Mr. Altenburg was an earnest Christian, one of the original members of the first Methodist Episcopal church that was organized in 1839.  It was first called the St. Joseph Mission and the church was built in 1843, at the northeast corner of the square.

Sarah Latson and Daniel Altenburg had nine children:  Daniel Wells Altenburg, Mary Jane Altenburg (who married Charles Hanes),  Henry Esidore Altenburg, Harriet Emeline Altenburg, David Cosper (Cos) Altenburg, Isaac Lancelot Altenburg, Sylvia Almira Altenburg (who married Oscar C. Bates),William James Altenburg, and Frank Field Altenburg.  Sarah was also a member of the Methodist Episcopal Church and maintained an example of Christian Piety.  She encouraged her family and was a fine example of a strong pioneer settler.

On the same day of her death a brother of Sarah's, Stephen Latson also died.  Their funerals were attended at the same time and place.  At the solemn tolling of the two funeral processions advanced, one came from the east and one came from the west meeting at separate doors of the M.E. church.   They entered at the same moment and the two, brother and sister were placed side by side at the alter.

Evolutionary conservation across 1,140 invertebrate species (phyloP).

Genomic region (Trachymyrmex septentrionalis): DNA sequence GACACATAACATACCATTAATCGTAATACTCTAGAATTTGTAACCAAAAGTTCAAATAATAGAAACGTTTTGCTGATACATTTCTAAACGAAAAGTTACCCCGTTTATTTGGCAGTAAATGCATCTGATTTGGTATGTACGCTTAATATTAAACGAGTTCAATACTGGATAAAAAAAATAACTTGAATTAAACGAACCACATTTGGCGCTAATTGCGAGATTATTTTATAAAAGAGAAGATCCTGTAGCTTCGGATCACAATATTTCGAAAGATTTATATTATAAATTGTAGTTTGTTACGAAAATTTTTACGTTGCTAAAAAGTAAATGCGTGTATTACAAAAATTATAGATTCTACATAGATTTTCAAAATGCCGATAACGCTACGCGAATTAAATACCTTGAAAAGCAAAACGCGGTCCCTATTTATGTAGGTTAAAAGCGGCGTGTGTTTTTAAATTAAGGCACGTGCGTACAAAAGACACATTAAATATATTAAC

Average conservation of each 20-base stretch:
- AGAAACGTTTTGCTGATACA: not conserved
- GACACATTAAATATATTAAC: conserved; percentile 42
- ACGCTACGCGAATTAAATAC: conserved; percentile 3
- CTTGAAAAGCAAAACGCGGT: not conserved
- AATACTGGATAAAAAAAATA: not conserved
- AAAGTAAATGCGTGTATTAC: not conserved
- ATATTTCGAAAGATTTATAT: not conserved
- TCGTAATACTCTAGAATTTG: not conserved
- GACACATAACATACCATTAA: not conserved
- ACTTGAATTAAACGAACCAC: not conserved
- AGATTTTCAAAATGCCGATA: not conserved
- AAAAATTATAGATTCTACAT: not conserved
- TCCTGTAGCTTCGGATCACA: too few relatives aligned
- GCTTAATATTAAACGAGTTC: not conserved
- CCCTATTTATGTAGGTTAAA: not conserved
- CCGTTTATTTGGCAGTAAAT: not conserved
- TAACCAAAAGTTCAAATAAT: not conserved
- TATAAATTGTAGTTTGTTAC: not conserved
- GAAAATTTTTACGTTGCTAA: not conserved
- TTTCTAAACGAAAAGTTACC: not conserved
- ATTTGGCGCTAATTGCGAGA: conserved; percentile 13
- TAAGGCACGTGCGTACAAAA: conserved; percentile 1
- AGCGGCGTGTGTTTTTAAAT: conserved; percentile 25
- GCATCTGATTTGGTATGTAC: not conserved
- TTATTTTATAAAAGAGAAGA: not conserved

Daniel then married Susan Gilbert June 3, 1867.  She was the widow of Jacob Sibert.  Daniel and Sarah had four children and a son-in-law in the Civil War.

In Sept.1864 the old courthouse building in Auburn, IN was sold to Daniel for twenty-five dollars.  He removed everything of value.  This was near the end of the civil war and when the battle of Richmond was fought and won by the North, a large crowd of citizens gathered around the public square for a celebration.  It was suggested a bonfire should be built (in this time period, this is how they celebrated).  Daniel said, they could use the courthouse for a bonfire so they did.  They decided it was appropriate because it was the scene of local justice and it found a glorious end in the blazing flames of a national celebration.  This information is from local DeKalb History books, a book by Clara Altenburg Zimmerman, and various obituaries and news articles in the local papers.